A lot or a little?
The parents' guide to what's in this book.
What parents need to know
Parents need to know that Beauty and the Beast promotes the virtues that make the story a classic: finding the beauty inside of people, selfless sacrifice to protect those you love, and the power of showing kindness toward everyone even if they're unkind toward you. Casting the story with West Africans adds to the universal quality of this enduring classic.
What's the story?
Beauty is the kindest of her sisters. When she learns that her father is in trouble with a horrible beast, Beauty sacrifices her freedom in exchange for her father's life. Over time, Beauty realizes there is more to Beast than meets the eye. When she's granted one chance at freedom, will she take it, or honor her promise to her captor?
Is it any good?
BEAUTY AND THE BEAST is a wonderful retelling of the classic tale using West African imagery to breathe new life into the vision and prose. The story is enhanced with new details, such as the addition of more siblings for Beauty and a less violent and temperamental version of the Beast. He isn't unhinged and full of rage as seen in other portrayals, which is a nice touch. The story stays upbeat with great pacing, which will go a long way in keeping little readers' attention.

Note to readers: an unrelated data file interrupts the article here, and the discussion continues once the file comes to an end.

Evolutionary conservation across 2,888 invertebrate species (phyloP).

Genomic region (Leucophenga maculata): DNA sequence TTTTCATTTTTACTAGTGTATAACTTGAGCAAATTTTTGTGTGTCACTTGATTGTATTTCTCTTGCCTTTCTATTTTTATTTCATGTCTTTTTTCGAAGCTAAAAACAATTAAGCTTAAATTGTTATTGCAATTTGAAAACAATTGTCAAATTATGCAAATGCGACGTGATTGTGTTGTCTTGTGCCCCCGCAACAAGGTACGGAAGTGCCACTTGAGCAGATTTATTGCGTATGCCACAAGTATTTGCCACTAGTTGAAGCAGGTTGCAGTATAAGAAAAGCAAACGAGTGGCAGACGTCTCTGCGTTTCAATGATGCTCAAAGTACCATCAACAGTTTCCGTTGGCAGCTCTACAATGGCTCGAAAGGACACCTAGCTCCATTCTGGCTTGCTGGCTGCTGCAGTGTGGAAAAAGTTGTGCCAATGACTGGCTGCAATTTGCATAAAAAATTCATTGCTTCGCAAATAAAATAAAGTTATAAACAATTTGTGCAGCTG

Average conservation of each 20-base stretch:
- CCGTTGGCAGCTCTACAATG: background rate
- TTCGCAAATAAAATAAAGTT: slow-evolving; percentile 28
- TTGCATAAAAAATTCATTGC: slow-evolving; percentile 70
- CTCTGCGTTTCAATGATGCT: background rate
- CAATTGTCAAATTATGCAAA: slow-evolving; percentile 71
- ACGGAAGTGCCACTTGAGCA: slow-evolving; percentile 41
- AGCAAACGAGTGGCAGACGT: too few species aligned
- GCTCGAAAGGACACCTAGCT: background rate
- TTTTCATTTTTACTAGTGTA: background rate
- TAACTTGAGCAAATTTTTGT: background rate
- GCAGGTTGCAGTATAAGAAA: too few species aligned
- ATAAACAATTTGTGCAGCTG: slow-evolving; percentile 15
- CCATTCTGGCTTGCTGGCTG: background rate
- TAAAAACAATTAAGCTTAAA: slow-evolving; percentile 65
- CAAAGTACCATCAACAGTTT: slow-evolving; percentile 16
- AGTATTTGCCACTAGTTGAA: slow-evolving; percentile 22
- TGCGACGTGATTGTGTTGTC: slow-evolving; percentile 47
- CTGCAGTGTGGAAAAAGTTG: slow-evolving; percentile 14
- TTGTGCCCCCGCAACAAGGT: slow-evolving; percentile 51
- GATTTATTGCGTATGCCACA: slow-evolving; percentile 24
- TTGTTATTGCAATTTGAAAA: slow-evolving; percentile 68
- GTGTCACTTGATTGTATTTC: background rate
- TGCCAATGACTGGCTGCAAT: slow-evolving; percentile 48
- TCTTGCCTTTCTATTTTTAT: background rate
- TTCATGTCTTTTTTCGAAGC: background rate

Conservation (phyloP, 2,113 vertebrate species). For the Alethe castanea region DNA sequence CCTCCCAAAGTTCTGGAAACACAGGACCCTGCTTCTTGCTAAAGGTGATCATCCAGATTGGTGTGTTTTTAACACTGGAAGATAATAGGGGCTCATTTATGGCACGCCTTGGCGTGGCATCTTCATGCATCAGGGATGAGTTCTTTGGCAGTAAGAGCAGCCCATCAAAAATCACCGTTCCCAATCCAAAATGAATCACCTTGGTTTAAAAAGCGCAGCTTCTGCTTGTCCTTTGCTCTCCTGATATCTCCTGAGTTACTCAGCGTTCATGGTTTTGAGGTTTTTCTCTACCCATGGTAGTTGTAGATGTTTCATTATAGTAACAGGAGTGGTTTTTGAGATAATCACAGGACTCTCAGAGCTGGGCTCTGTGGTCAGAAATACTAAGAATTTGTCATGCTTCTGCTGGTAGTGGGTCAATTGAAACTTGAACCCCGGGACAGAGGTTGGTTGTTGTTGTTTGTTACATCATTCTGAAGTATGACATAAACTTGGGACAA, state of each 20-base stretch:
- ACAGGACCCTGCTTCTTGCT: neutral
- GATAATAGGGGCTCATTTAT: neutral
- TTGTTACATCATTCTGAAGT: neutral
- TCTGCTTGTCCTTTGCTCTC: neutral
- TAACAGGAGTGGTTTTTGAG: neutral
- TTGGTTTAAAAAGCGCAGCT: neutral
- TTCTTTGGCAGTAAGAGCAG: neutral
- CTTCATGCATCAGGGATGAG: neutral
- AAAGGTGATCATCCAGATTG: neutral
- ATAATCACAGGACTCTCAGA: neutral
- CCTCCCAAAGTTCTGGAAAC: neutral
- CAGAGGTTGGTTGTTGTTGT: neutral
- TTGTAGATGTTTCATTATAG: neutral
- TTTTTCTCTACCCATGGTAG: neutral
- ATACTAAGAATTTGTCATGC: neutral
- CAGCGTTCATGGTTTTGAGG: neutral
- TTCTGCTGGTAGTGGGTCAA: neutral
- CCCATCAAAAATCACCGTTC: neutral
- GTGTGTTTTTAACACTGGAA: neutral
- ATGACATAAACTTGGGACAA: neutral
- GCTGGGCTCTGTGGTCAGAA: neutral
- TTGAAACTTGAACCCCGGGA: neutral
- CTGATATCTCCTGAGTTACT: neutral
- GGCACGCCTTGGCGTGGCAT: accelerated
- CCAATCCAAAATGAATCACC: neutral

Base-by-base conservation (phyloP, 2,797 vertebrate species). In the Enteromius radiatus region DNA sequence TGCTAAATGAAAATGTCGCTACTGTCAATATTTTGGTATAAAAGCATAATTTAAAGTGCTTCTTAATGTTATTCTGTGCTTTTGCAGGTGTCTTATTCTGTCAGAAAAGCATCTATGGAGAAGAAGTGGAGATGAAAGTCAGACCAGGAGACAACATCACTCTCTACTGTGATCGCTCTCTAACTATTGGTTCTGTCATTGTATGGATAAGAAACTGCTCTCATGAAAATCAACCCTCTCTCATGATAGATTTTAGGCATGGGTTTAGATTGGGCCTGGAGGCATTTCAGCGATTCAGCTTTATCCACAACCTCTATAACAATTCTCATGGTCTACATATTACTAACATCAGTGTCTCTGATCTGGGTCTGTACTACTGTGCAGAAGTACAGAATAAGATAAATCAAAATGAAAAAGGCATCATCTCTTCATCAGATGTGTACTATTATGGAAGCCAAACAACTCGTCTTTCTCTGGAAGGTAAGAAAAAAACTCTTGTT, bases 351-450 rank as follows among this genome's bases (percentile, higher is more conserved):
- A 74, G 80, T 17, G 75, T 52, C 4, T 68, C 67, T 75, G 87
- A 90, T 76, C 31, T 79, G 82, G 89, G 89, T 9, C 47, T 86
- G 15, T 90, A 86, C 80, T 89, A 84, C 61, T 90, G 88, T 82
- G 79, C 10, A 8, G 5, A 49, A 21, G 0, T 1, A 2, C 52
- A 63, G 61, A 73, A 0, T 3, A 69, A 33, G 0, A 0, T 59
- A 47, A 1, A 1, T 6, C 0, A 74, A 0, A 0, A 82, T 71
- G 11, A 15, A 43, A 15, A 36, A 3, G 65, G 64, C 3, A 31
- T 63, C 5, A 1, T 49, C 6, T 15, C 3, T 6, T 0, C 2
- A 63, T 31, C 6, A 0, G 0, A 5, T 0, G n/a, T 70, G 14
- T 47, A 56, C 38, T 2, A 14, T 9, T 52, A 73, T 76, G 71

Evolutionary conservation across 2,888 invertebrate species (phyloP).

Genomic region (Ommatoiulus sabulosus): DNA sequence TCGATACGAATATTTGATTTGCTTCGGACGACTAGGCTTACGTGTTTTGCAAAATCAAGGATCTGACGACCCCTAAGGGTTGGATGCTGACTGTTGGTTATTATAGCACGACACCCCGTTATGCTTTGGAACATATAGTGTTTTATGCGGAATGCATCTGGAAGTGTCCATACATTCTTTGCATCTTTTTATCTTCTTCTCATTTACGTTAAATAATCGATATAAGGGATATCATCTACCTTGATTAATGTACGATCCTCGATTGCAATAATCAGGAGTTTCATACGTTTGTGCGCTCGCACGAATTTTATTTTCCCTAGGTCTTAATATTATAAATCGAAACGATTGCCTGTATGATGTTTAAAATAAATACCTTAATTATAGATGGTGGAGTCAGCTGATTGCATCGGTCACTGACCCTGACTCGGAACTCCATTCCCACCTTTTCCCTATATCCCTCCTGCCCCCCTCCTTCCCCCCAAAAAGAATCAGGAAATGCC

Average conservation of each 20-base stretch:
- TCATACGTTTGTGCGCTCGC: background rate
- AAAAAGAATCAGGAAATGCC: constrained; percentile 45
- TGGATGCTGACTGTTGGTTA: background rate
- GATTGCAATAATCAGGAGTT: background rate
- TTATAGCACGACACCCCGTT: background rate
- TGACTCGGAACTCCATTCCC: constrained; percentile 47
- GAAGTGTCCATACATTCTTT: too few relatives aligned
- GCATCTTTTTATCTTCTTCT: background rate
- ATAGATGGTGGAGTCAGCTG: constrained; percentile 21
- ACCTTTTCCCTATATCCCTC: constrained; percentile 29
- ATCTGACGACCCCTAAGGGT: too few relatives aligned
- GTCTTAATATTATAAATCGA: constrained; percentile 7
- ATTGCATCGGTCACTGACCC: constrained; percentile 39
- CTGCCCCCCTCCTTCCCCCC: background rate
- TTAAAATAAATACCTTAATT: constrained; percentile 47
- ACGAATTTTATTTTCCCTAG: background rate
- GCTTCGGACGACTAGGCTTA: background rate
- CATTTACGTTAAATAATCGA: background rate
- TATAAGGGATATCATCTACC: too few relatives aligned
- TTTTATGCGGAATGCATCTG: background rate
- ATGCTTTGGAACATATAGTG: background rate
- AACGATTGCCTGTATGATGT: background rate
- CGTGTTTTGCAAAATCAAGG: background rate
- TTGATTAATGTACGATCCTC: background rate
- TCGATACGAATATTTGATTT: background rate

The richness of Pat Cummings' illustrations takes the book to new heights. Each page is full of detail and rich colors. The choice to cast Beauty as a West African is endearing for all audiences, not only for readers of color, because it shows that a classic fairy tale can be about any form of beauty and does not have to conform to any one standard.
Talk to your kids about ...
Families can talk about media ideals of beauty. Are certain ideals and standards promoted? How do the images in this book compare with those ideals? Who should define what's beautiful?
Families also can talk about romantic expectations. How does the romance in this book differ from that in previous tellings? Do fairy tales promote an idealistic view of love and marriage? Why, or why not?
Families with young children can discuss first impressions. Have you ever been afraid of something that turned out to be fun, such as an amusement park ride or a new toy?
- Author: H. Chuka Lee
- Illustrator: Pat Cummings
- Genre: Fairy Tale
- Topics: Magic and fantasy, Princesses and fairies, Fairy tales, Great girl role models
- Book type: Fiction
- Publisher: HarperCollins Publishers
- Publication date: February 11, 2014
- Publisher's recommended age(s): 4 - 8
- Number of pages: 32
- Available on: Hardback
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